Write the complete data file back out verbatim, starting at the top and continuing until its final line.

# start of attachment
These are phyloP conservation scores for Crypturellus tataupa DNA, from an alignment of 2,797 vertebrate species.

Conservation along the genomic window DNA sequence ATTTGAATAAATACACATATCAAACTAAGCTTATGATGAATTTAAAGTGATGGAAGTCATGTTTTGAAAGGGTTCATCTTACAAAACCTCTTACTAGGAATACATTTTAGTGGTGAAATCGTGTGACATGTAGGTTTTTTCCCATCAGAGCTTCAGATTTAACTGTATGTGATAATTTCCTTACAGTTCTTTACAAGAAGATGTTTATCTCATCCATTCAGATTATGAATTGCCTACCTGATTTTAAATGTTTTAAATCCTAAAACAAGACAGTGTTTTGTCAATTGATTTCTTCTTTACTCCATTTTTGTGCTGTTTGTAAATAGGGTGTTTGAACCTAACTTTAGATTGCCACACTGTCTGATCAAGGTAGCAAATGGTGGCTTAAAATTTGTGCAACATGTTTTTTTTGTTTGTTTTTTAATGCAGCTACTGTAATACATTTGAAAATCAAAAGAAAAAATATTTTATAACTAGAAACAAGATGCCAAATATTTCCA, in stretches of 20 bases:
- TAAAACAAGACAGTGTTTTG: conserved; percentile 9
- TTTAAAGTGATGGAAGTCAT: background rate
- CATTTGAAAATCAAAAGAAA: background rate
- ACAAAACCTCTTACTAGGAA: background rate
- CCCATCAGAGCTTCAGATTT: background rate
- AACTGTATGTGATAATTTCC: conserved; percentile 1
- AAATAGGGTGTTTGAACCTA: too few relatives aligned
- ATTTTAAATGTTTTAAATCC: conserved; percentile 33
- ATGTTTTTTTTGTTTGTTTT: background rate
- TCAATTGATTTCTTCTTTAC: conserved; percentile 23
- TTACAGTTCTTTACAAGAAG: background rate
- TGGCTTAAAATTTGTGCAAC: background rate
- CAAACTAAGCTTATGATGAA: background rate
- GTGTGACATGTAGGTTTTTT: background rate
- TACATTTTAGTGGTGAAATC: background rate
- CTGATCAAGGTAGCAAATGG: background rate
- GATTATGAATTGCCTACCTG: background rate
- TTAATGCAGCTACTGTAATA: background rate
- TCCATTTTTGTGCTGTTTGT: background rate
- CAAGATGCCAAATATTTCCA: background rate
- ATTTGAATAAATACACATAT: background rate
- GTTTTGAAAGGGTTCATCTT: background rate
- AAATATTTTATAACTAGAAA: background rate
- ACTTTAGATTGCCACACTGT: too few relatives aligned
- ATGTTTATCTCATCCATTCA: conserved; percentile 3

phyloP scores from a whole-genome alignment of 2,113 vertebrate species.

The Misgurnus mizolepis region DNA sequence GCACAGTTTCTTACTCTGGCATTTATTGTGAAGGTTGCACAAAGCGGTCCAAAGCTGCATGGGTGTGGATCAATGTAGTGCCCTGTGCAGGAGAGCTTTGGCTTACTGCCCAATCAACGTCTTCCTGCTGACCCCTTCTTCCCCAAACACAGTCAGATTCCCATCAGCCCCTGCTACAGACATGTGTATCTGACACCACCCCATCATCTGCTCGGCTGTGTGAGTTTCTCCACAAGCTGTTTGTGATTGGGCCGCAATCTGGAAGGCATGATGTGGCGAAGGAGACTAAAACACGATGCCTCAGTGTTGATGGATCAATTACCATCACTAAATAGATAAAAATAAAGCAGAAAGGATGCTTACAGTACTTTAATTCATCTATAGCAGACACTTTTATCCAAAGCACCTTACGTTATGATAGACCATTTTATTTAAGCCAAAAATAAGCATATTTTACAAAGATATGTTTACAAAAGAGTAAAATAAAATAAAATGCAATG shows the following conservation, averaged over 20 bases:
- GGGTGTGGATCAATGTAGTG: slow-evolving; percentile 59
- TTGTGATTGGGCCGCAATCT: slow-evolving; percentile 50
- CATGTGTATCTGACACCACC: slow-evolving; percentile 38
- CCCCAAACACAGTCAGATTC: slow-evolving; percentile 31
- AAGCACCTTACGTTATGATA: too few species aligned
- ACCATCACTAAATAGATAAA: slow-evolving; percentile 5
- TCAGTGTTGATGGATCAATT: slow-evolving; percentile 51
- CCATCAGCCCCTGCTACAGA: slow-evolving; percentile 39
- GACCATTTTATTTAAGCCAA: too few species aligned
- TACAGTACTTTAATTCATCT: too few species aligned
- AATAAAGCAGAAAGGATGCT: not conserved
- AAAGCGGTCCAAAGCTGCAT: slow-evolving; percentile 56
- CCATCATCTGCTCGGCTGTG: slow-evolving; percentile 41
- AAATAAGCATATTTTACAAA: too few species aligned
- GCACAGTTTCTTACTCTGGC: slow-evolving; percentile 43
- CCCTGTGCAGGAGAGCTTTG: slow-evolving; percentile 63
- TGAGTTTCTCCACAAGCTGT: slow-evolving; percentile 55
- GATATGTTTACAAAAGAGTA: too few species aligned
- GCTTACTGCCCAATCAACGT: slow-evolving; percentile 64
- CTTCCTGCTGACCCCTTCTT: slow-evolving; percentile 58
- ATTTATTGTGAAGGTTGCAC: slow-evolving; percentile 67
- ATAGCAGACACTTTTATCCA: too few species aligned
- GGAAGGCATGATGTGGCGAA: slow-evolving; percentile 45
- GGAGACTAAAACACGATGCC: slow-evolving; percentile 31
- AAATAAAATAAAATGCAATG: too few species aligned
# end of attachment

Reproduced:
These are phyloP conservation scores for Crypturellus tataupa DNA, from an alignment of 2,797 vertebrate species.

Conservation along the genomic window DNA sequence ATTTGAATAAATACACATATCAAACTAAGCTTATGATGAATTTAAAGTGATGGAAGTCATGTTTTGAAAGGGTTCATCTTACAAAACCTCTTACTAGGAATACATTTTAGTGGTGAAATCGTGTGACATGTAGGTTTTTTCCCATCAGAGCTTCAGATTTAACTGTATGTGATAATTTCCTTACAGTTCTTTACAAGAAGATGTTTATCTCATCCATTCAGATTATGAATTGCCTACCTGATTTTAAATGTTTTAAATCCTAAAACAAGACAGTGTTTTGTCAATTGATTTCTTCTTTACTCCATTTTTGTGCTGTTTGTAAATAGGGTGTTTGAACCTAACTTTAGATTGCCACACTGTCTGATCAAGGTAGCAAATGGTGGCTTAAAATTTGTGCAACATGTTTTTTTTGTTTGTTTTTTAATGCAGCTACTGTAATACATTTGAAAATCAAAAGAAAAAATATTTTATAACTAGAAACAAGATGCCAAATATTTCCA, in stretches of 20 bases:
- TAAAACAAGACAGTGTTTTG: conserved; percentile 9
- TTTAAAGTGATGGAAGTCAT: background rate
- CATTTGAAAATCAAAAGAAA: background rate
- ACAAAACCTCTTACTAGGAA: background rate
- CCCATCAGAGCTTCAGATTT: background rate
- AACTGTATGTGATAATTTCC: conserved; percentile 1
- AAATAGGGTGTTTGAACCTA: too few relatives aligned
- ATTTTAAATGTTTTAAATCC: conserved; percentile 33
- ATGTTTTTTTTGTTTGTTTT: background rate
- TCAATTGATTTCTTCTTTAC: conserved; percentile 23
- TTACAGTTCTTTACAAGAAG: background rate
- TGGCTTAAAATTTGTGCAAC: background rate
- CAAACTAAGCTTATGATGAA: background rate
- GTGTGACATGTAGGTTTTTT: background rate
- TACATTTTAGTGGTGAAATC: background rate
- CTGATCAAGGTAGCAAATGG: background rate
- GATTATGAATTGCCTACCTG: background rate
- TTAATGCAGCTACTGTAATA: background rate
- TCCATTTTTGTGCTGTTTGT: background rate
- CAAGATGCCAAATATTTCCA: background rate
- ATTTGAATAAATACACATAT: background rate
- GTTTTGAAAGGGTTCATCTT: background rate
- AAATATTTTATAACTAGAAA: background rate
- ACTTTAGATTGCCACACTGT: too few relatives aligned
- ATGTTTATCTCATCCATTCA: conserved; percentile 3

phyloP scores from a whole-genome alignment of 2,113 vertebrate species.

The Misgurnus mizolepis region DNA sequence GCACAGTTTCTTACTCTGGCATTTATTGTGAAGGTTGCACAAAGCGGTCCAAAGCTGCATGGGTGTGGATCAATGTAGTGCCCTGTGCAGGAGAGCTTTGGCTTACTGCCCAATCAACGTCTTCCTGCTGACCCCTTCTTCCCCAAACACAGTCAGATTCCCATCAGCCCCTGCTACAGACATGTGTATCTGACACCACCCCATCATCTGCTCGGCTGTGTGAGTTTCTCCACAAGCTGTTTGTGATTGGGCCGCAATCTGGAAGGCATGATGTGGCGAAGGAGACTAAAACACGATGCCTCAGTGTTGATGGATCAATTACCATCACTAAATAGATAAAAATAAAGCAGAAAGGATGCTTACAGTACTTTAATTCATCTATAGCAGACACTTTTATCCAAAGCACCTTACGTTATGATAGACCATTTTATTTAAGCCAAAAATAAGCATATTTTACAAAGATATGTTTACAAAAGAGTAAAATAAAATAAAATGCAATG shows the following conservation, averaged over 20 bases:
- GGGTGTGGATCAATGTAGTG: slow-evolving; percentile 59
- TTGTGATTGGGCCGCAATCT: slow-evolving; percentile 50
- CATGTGTATCTGACACCACC: slow-evolving; percentile 38
- CCCCAAACACAGTCAGATTC: slow-evolving; percentile 31
- AAGCACCTTACGTTATGATA: too few species aligned
- ACCATCACTAAATAGATAAA: slow-evolving; percentile 5
- TCAGTGTTGATGGATCAATT: slow-evolving; percentile 51
- CCATCAGCCCCTGCTACAGA: slow-evolving; percentile 39
- GACCATTTTATTTAAGCCAA: too few species aligned
- TACAGTACTTTAATTCATCT: too few species aligned
- AATAAAGCAGAAAGGATGCT: not conserved
- AAAGCGGTCCAAAGCTGCAT: slow-evolving; percentile 56
- CCATCATCTGCTCGGCTGTG: slow-evolving; percentile 41
- AAATAAGCATATTTTACAAA: too few species aligned
- GCACAGTTTCTTACTCTGGC: slow-evolving; percentile 43
- CCCTGTGCAGGAGAGCTTTG: slow-evolving; percentile 63
- TGAGTTTCTCCACAAGCTGT: slow-evolving; percentile 55
- GATATGTTTACAAAAGAGTA: too few species aligned
- GCTTACTGCCCAATCAACGT: slow-evolving; percentile 64
- CTTCCTGCTGACCCCTTCTT: slow-evolving; percentile 58
- ATTTATTGTGAAGGTTGCAC: slow-evolving; percentile 67
- ATAGCAGACACTTTTATCCA: too few species aligned
- GGAAGGCATGATGTGGCGAA: slow-evolving; percentile 45
- GGAGACTAAAACACGATGCC: slow-evolving; percentile 31
- AAATAAAATAAAATGCAATG: too few species aligned